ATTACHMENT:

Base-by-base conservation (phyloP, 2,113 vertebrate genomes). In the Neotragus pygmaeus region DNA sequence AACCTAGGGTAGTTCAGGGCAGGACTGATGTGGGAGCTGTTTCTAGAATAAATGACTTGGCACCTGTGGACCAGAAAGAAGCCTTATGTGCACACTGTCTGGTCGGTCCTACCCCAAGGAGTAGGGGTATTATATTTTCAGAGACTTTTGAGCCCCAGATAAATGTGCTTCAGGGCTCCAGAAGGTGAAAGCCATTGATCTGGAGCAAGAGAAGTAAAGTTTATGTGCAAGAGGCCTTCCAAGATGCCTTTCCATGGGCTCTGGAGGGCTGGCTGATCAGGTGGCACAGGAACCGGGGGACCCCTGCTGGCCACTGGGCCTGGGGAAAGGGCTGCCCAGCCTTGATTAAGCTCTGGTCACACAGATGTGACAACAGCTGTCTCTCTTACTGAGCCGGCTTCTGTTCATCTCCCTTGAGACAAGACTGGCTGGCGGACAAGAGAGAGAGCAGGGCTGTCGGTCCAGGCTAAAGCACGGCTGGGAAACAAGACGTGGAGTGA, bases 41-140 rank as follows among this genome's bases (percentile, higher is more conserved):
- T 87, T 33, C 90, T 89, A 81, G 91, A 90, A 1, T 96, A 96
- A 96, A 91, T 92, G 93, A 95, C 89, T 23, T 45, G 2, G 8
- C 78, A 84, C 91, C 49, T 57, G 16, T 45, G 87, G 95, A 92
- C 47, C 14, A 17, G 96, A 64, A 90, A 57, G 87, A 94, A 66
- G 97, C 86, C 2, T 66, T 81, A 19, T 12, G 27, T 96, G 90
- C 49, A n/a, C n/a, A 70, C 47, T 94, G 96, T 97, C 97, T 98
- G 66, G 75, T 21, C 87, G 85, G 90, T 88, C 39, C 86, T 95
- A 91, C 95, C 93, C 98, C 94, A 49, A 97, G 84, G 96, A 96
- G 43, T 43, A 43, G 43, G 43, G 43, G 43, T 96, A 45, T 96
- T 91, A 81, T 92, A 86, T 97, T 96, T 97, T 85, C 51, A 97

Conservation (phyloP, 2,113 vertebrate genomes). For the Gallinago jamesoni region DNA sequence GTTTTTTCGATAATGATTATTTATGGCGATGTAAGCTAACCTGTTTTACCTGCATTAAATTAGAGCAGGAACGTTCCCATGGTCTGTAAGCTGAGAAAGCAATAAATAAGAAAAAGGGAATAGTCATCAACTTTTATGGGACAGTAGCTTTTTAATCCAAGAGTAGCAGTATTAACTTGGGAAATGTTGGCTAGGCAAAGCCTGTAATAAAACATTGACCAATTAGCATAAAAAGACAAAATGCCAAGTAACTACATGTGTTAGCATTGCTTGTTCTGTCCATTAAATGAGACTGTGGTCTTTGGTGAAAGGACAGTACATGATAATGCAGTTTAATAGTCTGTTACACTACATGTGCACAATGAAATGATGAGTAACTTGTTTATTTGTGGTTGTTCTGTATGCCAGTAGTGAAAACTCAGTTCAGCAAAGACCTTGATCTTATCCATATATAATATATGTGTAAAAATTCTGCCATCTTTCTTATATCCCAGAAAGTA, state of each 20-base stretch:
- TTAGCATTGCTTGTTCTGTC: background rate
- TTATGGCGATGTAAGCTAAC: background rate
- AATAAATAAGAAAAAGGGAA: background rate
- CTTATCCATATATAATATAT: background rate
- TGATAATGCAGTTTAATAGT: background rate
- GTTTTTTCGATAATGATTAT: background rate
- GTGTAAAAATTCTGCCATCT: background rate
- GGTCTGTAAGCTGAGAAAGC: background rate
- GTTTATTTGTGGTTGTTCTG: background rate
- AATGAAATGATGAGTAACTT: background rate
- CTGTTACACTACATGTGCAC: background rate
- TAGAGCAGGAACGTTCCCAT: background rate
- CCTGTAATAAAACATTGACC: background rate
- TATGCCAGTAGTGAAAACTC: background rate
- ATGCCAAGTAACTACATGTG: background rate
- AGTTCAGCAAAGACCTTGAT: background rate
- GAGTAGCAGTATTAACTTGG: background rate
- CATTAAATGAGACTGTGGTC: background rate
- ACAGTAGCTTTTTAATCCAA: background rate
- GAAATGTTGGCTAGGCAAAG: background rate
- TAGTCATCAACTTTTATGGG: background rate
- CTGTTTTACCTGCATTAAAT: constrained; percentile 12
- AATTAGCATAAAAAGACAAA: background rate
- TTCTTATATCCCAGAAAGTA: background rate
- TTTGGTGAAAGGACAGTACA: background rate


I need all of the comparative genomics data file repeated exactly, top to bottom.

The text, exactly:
Base-by-base conservation (phyloP, 2,113 vertebrate genomes). In the Neotragus pygmaeus region DNA sequence AACCTAGGGTAGTTCAGGGCAGGACTGATGTGGGAGCTGTTTCTAGAATAAATGACTTGGCACCTGTGGACCAGAAAGAAGCCTTATGTGCACACTGTCTGGTCGGTCCTACCCCAAGGAGTAGGGGTATTATATTTTCAGAGACTTTTGAGCCCCAGATAAATGTGCTTCAGGGCTCCAGAAGGTGAAAGCCATTGATCTGGAGCAAGAGAAGTAAAGTTTATGTGCAAGAGGCCTTCCAAGATGCCTTTCCATGGGCTCTGGAGGGCTGGCTGATCAGGTGGCACAGGAACCGGGGGACCCCTGCTGGCCACTGGGCCTGGGGAAAGGGCTGCCCAGCCTTGATTAAGCTCTGGTCACACAGATGTGACAACAGCTGTCTCTCTTACTGAGCCGGCTTCTGTTCATCTCCCTTGAGACAAGACTGGCTGGCGGACAAGAGAGAGAGCAGGGCTGTCGGTCCAGGCTAAAGCACGGCTGGGAAACAAGACGTGGAGTGA, bases 41-140 rank as follows among this genome's bases (percentile, higher is more conserved):
- T 87, T 33, C 90, T 89, A 81, G 91, A 90, A 1, T 96, A 96
- A 96, A 91, T 92, G 93, A 95, C 89, T 23, T 45, G 2, G 8
- C 78, A 84, C 91, C 49, T 57, G 16, T 45, G 87, G 95, A 92
- C 47, C 14, A 17, G 96, A 64, A 90, A 57, G 87, A 94, A 66
- G 97, C 86, C 2, T 66, T 81, A 19, T 12, G 27, T 96, G 90
- C 49, A n/a, C n/a, A 70, C 47, T 94, G 96, T 97, C 97, T 98
- G 66, G 75, T 21, C 87, G 85, G 90, T 88, C 39, C 86, T 95
- A 91, C 95, C 93, C 98, C 94, A 49, A 97, G 84, G 96, A 96
- G 43, T 43, A 43, G 43, G 43, G 43, G 43, T 96, A 45, T 96
- T 91, A 81, T 92, A 86, T 97, T 96, T 97, T 85, C 51, A 97

Conservation (phyloP, 2,113 vertebrate genomes). For the Gallinago jamesoni region DNA sequence GTTTTTTCGATAATGATTATTTATGGCGATGTAAGCTAACCTGTTTTACCTGCATTAAATTAGAGCAGGAACGTTCCCATGGTCTGTAAGCTGAGAAAGCAATAAATAAGAAAAAGGGAATAGTCATCAACTTTTATGGGACAGTAGCTTTTTAATCCAAGAGTAGCAGTATTAACTTGGGAAATGTTGGCTAGGCAAAGCCTGTAATAAAACATTGACCAATTAGCATAAAAAGACAAAATGCCAAGTAACTACATGTGTTAGCATTGCTTGTTCTGTCCATTAAATGAGACTGTGGTCTTTGGTGAAAGGACAGTACATGATAATGCAGTTTAATAGTCTGTTACACTACATGTGCACAATGAAATGATGAGTAACTTGTTTATTTGTGGTTGTTCTGTATGCCAGTAGTGAAAACTCAGTTCAGCAAAGACCTTGATCTTATCCATATATAATATATGTGTAAAAATTCTGCCATCTTTCTTATATCCCAGAAAGTA, state of each 20-base stretch:
- TTAGCATTGCTTGTTCTGTC: background rate
- TTATGGCGATGTAAGCTAAC: background rate
- AATAAATAAGAAAAAGGGAA: background rate
- CTTATCCATATATAATATAT: background rate
- TGATAATGCAGTTTAATAGT: background rate
- GTTTTTTCGATAATGATTAT: background rate
- GTGTAAAAATTCTGCCATCT: background rate
- GGTCTGTAAGCTGAGAAAGC: background rate
- GTTTATTTGTGGTTGTTCTG: background rate
- AATGAAATGATGAGTAACTT: background rate
- CTGTTACACTACATGTGCAC: background rate
- TAGAGCAGGAACGTTCCCAT: background rate
- CCTGTAATAAAACATTGACC: background rate
- TATGCCAGTAGTGAAAACTC: background rate
- ATGCCAAGTAACTACATGTG: background rate
- AGTTCAGCAAAGACCTTGAT: background rate
- GAGTAGCAGTATTAACTTGG: background rate
- CATTAAATGAGACTGTGGTC: background rate
- ACAGTAGCTTTTTAATCCAA: background rate
- GAAATGTTGGCTAGGCAAAG: background rate
- TAGTCATCAACTTTTATGGG: background rate
- CTGTTTTACCTGCATTAAAT: constrained; percentile 12
- AATTAGCATAAAAAGACAAA: background rate
- TTCTTATATCCCAGAAAGTA: background rate
- TTTGGTGAAAGGACAGTACA: background rate